Pakistani troops and helicopter gunships have attacked militants in the north-western district of Swat, killing 10 of them, officials say.
Residents are fleeing, fearing violence will continue
Violence flared in the area a few days ago, after about 2,500 soldiers were deployed to the area to combat rising Islamist militancy.
At least 17 troops died in an apparent bomb attack on a paramilitary vehicle on Thursday, and clashes followed.
Hundreds of local people have been fleeing the violence.
Pakistan is moving to confront pro-Taleban militant Maulana Fazlullah, who wants to impose Sharia law and has reportedly used radio broadcasts to call for jihad, or holy war, against the Pakistani authorities.
A spokesman for the Pakistani army said he expected the clashes to continue until the insurgents were defeated.
"We needed to take tough action against a handful of these extremists who are trying to defy the government's writ and terrorise local people," he told AFP news agency.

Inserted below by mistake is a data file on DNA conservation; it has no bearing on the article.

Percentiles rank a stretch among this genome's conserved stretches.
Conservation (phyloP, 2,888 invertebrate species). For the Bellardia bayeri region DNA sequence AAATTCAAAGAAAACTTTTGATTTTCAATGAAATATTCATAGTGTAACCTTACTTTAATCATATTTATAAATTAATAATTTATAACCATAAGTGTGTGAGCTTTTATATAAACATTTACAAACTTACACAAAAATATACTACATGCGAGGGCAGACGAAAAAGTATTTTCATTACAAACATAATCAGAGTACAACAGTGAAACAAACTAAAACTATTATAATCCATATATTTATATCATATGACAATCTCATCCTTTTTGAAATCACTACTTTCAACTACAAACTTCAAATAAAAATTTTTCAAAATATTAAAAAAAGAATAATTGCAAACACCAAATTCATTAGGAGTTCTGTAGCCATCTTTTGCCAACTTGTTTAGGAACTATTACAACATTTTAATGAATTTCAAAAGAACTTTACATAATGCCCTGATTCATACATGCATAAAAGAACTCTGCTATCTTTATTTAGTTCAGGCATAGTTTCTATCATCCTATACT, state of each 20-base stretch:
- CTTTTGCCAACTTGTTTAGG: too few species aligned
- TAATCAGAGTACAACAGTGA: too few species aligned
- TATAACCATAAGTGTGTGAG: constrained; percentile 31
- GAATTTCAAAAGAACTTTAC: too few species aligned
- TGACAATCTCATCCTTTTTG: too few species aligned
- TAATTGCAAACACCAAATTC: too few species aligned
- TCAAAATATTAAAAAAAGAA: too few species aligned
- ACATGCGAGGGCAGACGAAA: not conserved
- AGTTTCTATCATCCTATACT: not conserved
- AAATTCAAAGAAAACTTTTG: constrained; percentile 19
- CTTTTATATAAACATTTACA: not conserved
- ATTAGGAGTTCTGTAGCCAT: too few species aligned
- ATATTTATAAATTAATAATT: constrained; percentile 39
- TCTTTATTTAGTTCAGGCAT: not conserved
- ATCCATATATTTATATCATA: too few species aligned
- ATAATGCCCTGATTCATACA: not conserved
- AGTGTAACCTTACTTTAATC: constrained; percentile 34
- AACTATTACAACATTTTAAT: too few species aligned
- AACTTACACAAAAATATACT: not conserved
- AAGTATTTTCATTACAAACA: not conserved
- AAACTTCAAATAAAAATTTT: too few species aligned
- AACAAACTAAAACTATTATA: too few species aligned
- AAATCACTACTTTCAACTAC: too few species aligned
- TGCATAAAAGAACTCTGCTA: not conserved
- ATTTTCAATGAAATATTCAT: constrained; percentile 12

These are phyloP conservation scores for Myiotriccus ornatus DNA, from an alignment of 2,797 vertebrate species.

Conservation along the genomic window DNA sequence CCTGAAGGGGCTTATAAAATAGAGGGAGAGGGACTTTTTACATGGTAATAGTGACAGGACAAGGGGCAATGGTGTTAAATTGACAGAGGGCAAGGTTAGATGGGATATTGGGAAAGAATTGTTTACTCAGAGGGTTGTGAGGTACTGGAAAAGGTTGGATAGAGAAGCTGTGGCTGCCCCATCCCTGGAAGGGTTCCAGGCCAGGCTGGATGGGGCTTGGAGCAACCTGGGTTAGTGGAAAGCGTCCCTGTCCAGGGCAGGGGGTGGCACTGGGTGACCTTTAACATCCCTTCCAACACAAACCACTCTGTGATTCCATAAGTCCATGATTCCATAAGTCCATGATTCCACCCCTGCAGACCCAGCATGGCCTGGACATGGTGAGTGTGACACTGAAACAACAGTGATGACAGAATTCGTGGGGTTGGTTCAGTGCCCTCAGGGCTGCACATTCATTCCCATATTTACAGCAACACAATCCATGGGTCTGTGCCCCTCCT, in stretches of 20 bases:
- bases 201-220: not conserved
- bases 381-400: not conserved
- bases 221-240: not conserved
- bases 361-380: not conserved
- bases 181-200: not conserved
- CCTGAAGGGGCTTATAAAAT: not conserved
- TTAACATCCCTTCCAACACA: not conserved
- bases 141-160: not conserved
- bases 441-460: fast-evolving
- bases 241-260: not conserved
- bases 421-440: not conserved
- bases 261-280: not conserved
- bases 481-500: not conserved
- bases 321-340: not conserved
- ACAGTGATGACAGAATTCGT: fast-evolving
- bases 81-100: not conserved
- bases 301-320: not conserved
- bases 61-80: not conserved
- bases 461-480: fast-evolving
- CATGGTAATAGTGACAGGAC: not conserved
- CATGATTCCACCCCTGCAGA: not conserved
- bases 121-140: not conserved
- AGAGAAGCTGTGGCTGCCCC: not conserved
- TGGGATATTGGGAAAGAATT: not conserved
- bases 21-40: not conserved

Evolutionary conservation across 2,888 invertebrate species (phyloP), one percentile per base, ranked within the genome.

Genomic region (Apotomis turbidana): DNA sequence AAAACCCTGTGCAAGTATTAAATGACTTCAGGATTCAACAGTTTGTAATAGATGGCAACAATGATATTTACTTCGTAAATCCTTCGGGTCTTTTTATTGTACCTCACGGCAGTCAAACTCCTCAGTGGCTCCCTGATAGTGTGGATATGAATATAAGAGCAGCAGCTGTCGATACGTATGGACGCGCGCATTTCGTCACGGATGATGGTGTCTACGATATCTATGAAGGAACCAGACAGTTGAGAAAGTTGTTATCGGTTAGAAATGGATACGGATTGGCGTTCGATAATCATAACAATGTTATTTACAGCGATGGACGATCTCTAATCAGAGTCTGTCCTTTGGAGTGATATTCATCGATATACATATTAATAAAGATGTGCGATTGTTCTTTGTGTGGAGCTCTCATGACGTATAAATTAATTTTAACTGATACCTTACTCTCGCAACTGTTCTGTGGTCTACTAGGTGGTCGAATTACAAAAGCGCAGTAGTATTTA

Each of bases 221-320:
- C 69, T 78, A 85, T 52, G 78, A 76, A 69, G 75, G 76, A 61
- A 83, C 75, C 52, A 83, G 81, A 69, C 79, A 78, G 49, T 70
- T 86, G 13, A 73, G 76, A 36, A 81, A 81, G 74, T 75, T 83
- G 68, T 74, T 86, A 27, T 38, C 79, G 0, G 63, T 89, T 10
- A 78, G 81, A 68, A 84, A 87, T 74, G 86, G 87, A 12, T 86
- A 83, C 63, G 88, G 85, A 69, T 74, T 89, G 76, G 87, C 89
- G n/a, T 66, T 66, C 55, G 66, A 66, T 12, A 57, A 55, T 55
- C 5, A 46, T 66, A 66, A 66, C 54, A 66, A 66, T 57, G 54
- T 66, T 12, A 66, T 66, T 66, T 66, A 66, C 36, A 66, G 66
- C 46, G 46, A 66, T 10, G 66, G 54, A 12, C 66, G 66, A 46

After clashes erupted, militants captured and beheaded six security officials and killed seven civilians.
Sunday's fighting took place near the town of Mingora, after militants fired at paramilitaries, the Pakistani army said.
"People are leaving their homes. All shops and markets are closed," a scared resident told Reuters.
"The police and Frontier Corps troops have taken positions in high buildings," he added.
Swat is one of a number of areas near the Afghan border where militants have been stepping up attacks in recent months.
The violence has increased since the security forces stormed the radical Red Mosque in the capital, Islamabad, in July, leaving more than 100 people dead.